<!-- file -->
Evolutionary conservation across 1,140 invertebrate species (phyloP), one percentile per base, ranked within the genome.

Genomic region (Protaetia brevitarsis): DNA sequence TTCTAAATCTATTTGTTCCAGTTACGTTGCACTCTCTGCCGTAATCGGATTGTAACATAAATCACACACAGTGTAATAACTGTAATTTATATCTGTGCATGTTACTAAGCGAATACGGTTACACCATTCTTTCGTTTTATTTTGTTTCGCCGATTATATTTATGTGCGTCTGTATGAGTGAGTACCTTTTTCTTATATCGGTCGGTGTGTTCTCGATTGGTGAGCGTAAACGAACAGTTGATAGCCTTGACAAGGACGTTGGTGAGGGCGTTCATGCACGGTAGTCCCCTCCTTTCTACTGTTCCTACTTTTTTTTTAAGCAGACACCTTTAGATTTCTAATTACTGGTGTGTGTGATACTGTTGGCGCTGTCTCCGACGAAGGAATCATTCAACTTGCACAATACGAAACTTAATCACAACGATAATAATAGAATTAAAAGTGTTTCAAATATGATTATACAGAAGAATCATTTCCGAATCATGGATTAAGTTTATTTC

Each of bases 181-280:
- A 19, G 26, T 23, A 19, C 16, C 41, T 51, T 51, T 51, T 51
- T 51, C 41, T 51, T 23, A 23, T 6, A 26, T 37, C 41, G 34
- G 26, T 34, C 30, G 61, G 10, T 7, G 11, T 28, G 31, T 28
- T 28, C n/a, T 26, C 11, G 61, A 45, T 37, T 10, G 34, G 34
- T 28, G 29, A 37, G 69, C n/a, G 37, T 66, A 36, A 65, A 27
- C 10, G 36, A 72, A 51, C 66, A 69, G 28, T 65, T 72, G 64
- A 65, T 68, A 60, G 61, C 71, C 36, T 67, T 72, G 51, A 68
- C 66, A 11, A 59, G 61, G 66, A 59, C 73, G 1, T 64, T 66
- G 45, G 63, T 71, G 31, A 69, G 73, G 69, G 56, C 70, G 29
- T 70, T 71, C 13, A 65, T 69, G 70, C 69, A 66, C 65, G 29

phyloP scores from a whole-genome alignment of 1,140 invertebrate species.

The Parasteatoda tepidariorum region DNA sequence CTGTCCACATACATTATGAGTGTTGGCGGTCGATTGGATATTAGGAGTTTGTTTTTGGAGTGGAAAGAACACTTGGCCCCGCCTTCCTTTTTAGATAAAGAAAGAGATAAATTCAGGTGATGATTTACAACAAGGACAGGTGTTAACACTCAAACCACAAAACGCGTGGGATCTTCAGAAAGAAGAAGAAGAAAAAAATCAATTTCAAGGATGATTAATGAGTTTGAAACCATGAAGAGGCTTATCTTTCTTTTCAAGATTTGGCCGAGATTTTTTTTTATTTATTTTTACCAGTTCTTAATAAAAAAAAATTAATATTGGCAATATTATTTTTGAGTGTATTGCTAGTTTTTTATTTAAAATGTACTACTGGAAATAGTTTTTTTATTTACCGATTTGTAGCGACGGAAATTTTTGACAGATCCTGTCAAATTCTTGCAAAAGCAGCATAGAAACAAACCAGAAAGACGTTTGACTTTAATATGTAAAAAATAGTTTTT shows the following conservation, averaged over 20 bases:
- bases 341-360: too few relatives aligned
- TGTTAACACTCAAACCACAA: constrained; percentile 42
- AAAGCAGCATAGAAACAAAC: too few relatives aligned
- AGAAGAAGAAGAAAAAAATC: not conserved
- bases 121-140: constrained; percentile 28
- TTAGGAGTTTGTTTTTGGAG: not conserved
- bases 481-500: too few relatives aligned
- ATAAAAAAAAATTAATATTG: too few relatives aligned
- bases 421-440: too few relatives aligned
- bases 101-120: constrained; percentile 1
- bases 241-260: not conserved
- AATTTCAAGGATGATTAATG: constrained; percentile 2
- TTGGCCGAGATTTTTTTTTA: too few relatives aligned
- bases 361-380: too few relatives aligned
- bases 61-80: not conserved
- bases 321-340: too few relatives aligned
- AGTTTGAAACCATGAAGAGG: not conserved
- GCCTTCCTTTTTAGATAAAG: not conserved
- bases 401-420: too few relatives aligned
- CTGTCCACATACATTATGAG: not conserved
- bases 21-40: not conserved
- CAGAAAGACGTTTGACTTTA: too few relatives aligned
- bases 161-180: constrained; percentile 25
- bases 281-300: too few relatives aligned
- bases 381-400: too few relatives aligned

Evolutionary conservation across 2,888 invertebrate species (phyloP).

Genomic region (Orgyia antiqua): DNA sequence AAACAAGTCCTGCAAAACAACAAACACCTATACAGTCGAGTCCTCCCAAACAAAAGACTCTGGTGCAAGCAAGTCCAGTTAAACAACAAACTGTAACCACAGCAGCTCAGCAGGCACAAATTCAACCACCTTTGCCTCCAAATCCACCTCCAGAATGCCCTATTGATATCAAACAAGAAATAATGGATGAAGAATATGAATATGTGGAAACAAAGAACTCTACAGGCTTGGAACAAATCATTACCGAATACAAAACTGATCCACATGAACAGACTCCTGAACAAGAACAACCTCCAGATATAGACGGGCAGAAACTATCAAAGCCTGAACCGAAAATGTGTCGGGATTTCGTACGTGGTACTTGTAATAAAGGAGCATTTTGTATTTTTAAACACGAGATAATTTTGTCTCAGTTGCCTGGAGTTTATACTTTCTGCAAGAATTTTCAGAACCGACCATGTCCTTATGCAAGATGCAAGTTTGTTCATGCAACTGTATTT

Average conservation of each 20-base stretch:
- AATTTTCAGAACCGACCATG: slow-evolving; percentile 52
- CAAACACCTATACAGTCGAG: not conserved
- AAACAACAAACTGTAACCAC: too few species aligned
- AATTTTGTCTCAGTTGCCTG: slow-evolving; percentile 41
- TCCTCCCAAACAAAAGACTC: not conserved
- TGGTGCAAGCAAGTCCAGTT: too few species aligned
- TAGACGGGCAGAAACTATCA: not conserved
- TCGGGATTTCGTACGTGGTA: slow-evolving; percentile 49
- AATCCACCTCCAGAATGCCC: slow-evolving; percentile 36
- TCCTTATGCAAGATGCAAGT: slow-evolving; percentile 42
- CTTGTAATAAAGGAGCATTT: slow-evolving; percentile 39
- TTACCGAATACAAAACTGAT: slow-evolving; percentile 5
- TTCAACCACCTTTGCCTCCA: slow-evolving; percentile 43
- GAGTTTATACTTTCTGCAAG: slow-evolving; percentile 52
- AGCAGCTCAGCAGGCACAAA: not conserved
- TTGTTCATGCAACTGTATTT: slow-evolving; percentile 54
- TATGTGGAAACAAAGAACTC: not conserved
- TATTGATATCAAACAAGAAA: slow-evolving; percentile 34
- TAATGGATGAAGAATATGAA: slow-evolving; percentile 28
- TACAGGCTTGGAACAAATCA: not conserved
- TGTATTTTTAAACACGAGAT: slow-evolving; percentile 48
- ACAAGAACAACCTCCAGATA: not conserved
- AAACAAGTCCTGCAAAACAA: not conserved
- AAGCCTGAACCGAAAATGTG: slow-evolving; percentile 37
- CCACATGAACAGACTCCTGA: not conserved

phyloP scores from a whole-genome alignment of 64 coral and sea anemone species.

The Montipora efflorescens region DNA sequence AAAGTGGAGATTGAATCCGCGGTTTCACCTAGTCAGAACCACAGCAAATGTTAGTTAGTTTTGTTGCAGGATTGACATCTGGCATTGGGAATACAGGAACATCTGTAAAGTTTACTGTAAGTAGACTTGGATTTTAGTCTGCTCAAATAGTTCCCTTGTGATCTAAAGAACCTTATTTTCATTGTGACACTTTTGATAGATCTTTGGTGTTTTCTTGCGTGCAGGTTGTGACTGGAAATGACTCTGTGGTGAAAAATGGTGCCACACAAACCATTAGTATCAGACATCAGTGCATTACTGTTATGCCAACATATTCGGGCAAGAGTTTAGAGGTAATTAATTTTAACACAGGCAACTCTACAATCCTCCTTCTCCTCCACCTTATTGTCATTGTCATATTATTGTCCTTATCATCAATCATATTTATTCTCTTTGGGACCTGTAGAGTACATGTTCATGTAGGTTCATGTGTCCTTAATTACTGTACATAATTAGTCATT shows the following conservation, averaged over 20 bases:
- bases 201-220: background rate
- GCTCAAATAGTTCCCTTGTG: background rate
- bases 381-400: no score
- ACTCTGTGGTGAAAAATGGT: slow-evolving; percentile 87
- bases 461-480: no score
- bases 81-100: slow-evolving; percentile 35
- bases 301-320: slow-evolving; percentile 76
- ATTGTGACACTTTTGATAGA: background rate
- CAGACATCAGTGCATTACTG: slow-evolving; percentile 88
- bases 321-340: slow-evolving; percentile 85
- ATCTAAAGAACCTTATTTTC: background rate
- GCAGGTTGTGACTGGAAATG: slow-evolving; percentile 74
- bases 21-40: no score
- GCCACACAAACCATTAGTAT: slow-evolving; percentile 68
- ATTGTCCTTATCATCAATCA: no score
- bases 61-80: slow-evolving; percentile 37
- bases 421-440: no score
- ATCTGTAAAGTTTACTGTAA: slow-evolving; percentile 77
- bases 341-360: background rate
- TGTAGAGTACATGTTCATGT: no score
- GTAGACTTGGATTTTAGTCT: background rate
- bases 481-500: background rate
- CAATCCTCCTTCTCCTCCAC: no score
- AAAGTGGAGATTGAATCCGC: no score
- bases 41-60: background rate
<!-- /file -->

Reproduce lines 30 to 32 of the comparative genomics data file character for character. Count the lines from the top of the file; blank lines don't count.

- bases 61-80: not conserved
- bases 321-340: too few relatives aligned
- AGTTTGAAACCATGAAGAGG: not conserved